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Grand Hotel

The best picture of 1932 takes place nowhere near Mackinac Island, despite being called Grand Hotel, which is horrible false advertising. It actually takes place in Berlin and features an all-star cast that manages to pack in Wallace Beery, Greta Garbo, Joan Crawford, and both Barrymore brothers.

The plot is quite complex, so try to keep up. Lionel Barrymore plays Otto Kringelein, a middle aged man recently told he doesn't have long to live, so he moves into the Grand Hotel to blow the rest of his money in style. While he's there he befriends a Baron, played by John Barrymore, who is at the hotel to steal a string of pearls belonging to a famous Russian dancer named Grusinskaya, played by Garbo. She feels her career is at an end and is contemplating suicide, telling her entourage that she "just wants to be alone." Meanwhile Beery's character, a textile mill owner named Preysing, is trying to nail down a profitable merger and at one point needs the services of a stenographer, played by Crawford.

Things become complicated when the stenographer flirts with the Baron, but the Baron falls in love with the dancer. The Baron tries to get the stenographer to dance with Mr. Kringelein instead, but Preysing has fallen for her and tries to cut in, as Kringelein tells her off. With the Baron having feelings for the dancer, which the dancer reciprocates, he feels guilty about the plot to rob her, but he also has befriended Kringelein, and when a chance to take his money pops up, he briefly considers it, but decides he cannot do that to such a genuinely good man. He instead tried to rob Preysing, but is caught in the act and Preysing savagely beats him to death. Preysing insists he was just trying to stop the robbery, but his offers to buy Kringelein off to keep him quiet fail because he did not help Kringelein when Kringelein needed help.

Preysing is taken off by police. The dancer is taken off by her handlers, never knowing what happened to her Baron. The mourning Kringelein and stenographer head off to Paris, Kringelein promising to take care of her.

There is so much more that could have been done here. The set up reads like a comedy, but other than a handful of lighthearted moments it really isn't a comedy. It's hardly a drama either, since we aren't with any one storyline enough to get a sense of really caring about what happens one way or another. The scene of Preysing begging Kringelein for help serves as every beleaguered employees dream, but the set up isn't executed well enough and the payoff isn't executed much better. There is a nice cinematic technique of Kringelein looking smaller during an early confrontation between the two when Preysing has the upper hand, and looking taller later in the movie when he has the upper hand, but that isn't enough to save the entire movie.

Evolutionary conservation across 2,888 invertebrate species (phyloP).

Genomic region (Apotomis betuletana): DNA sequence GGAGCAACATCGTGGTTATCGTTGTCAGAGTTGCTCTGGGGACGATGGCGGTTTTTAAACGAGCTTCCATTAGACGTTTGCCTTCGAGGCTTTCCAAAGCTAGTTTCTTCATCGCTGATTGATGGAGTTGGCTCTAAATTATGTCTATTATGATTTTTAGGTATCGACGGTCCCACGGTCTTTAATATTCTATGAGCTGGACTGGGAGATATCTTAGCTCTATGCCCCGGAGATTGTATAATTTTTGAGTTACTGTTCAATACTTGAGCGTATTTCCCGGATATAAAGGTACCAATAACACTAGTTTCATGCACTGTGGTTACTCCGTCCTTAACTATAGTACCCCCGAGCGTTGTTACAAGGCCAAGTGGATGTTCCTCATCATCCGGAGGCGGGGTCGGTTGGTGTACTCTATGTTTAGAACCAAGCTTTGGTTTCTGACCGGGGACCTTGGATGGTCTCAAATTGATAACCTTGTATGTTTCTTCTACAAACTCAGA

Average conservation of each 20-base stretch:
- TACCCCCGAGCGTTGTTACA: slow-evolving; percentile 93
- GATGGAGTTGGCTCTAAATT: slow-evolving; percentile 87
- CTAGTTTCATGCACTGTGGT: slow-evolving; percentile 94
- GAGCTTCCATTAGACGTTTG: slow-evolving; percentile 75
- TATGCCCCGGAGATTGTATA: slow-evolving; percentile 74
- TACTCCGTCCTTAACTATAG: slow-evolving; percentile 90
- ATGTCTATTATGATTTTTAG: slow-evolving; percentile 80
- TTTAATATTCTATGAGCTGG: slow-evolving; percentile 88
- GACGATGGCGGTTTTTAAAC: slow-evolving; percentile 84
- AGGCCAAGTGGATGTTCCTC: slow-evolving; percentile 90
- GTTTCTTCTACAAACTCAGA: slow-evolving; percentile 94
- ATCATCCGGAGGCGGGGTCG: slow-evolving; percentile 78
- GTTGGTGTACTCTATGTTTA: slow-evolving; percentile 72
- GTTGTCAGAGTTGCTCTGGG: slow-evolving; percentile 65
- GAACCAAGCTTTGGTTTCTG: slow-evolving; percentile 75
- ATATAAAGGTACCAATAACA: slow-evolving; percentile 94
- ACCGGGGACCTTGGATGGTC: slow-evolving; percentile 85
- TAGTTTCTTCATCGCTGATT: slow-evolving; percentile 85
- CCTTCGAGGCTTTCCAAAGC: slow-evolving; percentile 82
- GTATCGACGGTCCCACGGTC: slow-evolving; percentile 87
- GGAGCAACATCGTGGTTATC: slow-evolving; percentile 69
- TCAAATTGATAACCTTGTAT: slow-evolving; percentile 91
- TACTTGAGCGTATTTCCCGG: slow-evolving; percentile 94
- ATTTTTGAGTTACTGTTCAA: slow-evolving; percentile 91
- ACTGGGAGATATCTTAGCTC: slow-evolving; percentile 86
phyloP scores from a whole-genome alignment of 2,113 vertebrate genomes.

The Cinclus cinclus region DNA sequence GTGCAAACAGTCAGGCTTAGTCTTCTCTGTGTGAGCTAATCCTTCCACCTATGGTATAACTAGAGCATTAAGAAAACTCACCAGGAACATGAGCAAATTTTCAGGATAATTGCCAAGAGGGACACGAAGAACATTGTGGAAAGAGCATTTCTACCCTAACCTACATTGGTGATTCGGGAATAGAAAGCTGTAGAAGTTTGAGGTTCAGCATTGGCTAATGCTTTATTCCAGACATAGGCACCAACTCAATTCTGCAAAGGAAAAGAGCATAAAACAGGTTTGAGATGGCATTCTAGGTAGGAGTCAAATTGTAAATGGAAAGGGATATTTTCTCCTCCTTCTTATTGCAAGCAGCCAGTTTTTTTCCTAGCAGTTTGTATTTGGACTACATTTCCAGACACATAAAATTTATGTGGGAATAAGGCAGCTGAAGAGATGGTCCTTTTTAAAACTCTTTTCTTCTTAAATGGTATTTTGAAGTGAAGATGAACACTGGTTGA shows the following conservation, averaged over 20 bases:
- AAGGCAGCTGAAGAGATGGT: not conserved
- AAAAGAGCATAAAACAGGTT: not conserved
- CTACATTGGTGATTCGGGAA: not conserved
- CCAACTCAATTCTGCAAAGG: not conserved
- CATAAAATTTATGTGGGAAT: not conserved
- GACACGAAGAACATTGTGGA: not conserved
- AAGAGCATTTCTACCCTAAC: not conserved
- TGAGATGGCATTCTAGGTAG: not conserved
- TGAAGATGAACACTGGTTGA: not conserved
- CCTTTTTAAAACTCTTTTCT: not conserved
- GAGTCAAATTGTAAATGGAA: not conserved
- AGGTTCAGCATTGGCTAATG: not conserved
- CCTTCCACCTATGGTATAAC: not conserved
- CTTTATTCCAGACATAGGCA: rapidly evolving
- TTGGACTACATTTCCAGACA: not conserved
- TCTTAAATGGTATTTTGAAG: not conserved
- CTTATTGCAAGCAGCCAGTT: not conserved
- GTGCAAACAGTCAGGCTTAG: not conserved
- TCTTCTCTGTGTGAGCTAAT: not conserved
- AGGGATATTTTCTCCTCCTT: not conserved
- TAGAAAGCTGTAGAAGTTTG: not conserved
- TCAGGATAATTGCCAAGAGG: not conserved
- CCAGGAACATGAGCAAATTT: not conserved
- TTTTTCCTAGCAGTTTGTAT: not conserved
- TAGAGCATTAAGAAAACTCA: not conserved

Garbo's famous line was voted the 30th all-time greatest movie line by AFI, but it seems like little more than a throwaway line. She delivers it before she meets the Baron, and it perfectly displays her emotional state at the time, but the role really isn't that big, certainly not as big as Crawford's, and up to that point we haven't seen enough of her to really care how she feels. It's also curious that the writers chose to have her never find out about the murder. It does make sense that Kringelein and the stenographer don't tell her, since the Baron hasn't told either of them about the relationship (he does tell the stenographer he has fallen in love, but he doesn't elaborate and it seems she believes he is talking about her). However it seems cruel and somewhat tragic that no one tells the dancer, and that doesn't fit the tone of the rest of the movie.

Of the other nominees, the only two you might have heard of (and I doubt it) are Arrowsmith, based on a Sinclair Lewis novel, and The Champ, which made Beery the first actor to win an Oscar for playing a professional boxer, a distinction he later shared with Robert de Niro and Hilary Swank. Not nominated were Horse Feathers, where the Marx brother discover college football and hilarity ensues, the very overrated Freaks, and Paul Muni in the original Scarface. Horse Feathers is not as good as later Marx brothers fare, and Scarface isn't as good as other gangster movies of the era, especially Little Caesar, but both are better than Grand Hotel. Scarface is the best of the bunch, far, far better than the more famous remake starring Al Pacino, and certainly better than Grand Hotel, which has good acting certainly (especially by Lionel Barrymore, though he is essentially playing the same role he played a few years later in You Can't Take it with You), but is too inconsistent to really recomend.

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